“The Kansas rest stops were some of my favorite rest stops to shoot,” Ford said. “My favorite stops to shoot are the old, vintage-looking stops that haven’t yet been refurbished.  They offer some great examples of mid-century architecture.”

Between Newton and Wichita on Interstate I-135, you’ll find a rest stop that Ford documented. 

Photo courtesy of Ryann Ford
This particular rest stop’s architectural style has also been documented by the Federal Highway Administration along I70 in Geary County. This photo is from the 1960s.
Photo courtesy of the Federal Highway Administration
Two hours to north of Newton is a rest stop Ford said she thought was very interesting near Homewood.
Photo courtesy of Ryann Ford
[The Homewood stop] offered more than one architectural style, which is really rare; usually each stop only has one style of picnic table.  I’d love to know the history behind the Homewood stop - the table with the pointed roof almost looks Asian-inspired.  I also love how each table has its own hand-pump water fountain and grill, all you would need for a great roadside picnic!” 

Photo courtesy of Ryann Ford

She also headed to western Kansas and captured a rest area near Rexford. 
Photo courtesy of Ryann Ford

And farther south, in Wright, she found a vintage sign encouraging visitors to not litter.
Photo courtesy of Ryann Ford

All of these images and more can be found in Ford’s book , The Last Stop: Vanishing Rest Stops of the American Roadside, which was published after a successful Kickstarter campaign. It can be purchased at

Ford’s work has been published in
New York Times MagazineThe Wall Street JournalThe Atlantic and NPR. To see more of her photography check out

Do you have a favorite rest stop? Tell us about it in the comments. 

Monday, August 22, 2016

Motoring Monday: Prairie Museum of Art and History

Prairie Museum of Art and History in Colby covers 24 acres and is home to indoor and outdoor exhibits, many temporary exhibits and annual programs as well.
The world-class Kurska Collection contains more than 28,000 items featuring glass, coins, furniture, ceramics, toys, dolls, stamps, clocks, household items, tools, musical instruments, art, silver and jewelry.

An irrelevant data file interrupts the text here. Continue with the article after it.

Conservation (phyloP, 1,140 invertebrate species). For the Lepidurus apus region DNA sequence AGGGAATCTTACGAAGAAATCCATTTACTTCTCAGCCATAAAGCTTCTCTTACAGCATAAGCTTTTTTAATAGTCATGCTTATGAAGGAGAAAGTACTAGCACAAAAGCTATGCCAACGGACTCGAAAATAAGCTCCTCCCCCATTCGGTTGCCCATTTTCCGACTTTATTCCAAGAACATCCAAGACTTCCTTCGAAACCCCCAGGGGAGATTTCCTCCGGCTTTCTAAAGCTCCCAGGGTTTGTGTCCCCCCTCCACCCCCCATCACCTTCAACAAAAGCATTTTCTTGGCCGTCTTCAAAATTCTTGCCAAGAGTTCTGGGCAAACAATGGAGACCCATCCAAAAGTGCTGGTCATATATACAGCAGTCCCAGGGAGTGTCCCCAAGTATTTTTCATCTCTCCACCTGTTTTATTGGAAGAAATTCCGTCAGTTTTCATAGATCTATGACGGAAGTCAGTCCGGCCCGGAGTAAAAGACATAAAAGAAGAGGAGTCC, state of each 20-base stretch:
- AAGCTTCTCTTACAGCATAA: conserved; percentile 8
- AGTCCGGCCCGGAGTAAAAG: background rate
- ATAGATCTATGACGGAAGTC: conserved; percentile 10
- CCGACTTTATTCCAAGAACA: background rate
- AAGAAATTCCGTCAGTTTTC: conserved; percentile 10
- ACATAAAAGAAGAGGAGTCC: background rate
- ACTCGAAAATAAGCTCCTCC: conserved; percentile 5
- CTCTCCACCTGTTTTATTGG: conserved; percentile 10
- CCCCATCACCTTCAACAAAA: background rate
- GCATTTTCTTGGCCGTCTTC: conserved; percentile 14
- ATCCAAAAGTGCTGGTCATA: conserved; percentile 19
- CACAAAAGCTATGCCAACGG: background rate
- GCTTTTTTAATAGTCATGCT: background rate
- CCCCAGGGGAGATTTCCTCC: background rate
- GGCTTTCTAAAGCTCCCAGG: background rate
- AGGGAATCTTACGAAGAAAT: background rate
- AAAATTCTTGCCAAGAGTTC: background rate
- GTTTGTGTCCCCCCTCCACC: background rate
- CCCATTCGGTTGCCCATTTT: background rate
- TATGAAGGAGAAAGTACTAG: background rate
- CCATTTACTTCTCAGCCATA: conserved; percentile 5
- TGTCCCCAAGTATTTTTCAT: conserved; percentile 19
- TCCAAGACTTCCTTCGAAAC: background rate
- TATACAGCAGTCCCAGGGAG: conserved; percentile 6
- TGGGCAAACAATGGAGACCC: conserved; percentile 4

Several buildings are on the site including a 1930’s farmstead, sod house, one-room school and the Lone Star Church. The Cooper Barn, the largest barn in Kansas, houses the exhibit "High and Dry: Agriculture on the High Plains" and features farm implements, vehicles and photographs illustrating the history of agriculture in the past 100 years.
Many of the exhibits have hands-on activities, and there are camps during the summer. For more information, go to

Thursday, August 18, 2016

Drinking and driving? Not a good choice

Janell Blaufuss is often reminded of other people’s choices.

It was her father’s choice to go jogging early in the morning before heading to work. It was a driver’s choice to drink and drive. The two choices came together when a drunk driver hit and killed John Blaufuss in December 2005.  

“No Christmas has ever been the same,” Blaufuss said. “We were such a big, happy family who loved to get together. No one had more fun than my father. There are so many places that he is missing.”

Blaufuss spoke at a press event today announcing, “You drink. You drive. You lose.” enforcement campaign at Exploration Place in Wichita. Beginning today, through Monday, Sept. 5, drivers can expect an increase of law enforcement efforts looking for impaired drivers.

A display car, designed to warn against driving under the influence is parked at the Exploration Place in Wichita during a press event announcing the law enforcement campaign, “You Drink. You Drive. You Lose.” 

The Wichita Police Department is one of 150 law enforcement agencies that have partnered with the Kansas Department of Transportation to crack down on impaired drivers.

“Drunk driving in Kansas is one of the deadliest and most often committed crimes,” said Deputy Chief Gavin Seiler of the Wichita Police. “Law enforcement is highly-trained to identify impaired drivers and we will be out in full force to stop them. The safety of Kansans is our primary concern.”

Last year in Kansas, there were 2,291 alcohol-related crashes, with 75 fatalities and 1,300 injuries.

“Driving under the influence is more common than we care to admit,” Kansas DUI Impact Center Executive Director Andrie Krahl said. “It affects everyone on the road. It’s important to plan ahead for a safe ride home. Our judgement is not accurate when we are impaired and negatively impacts our ability to make decisions.”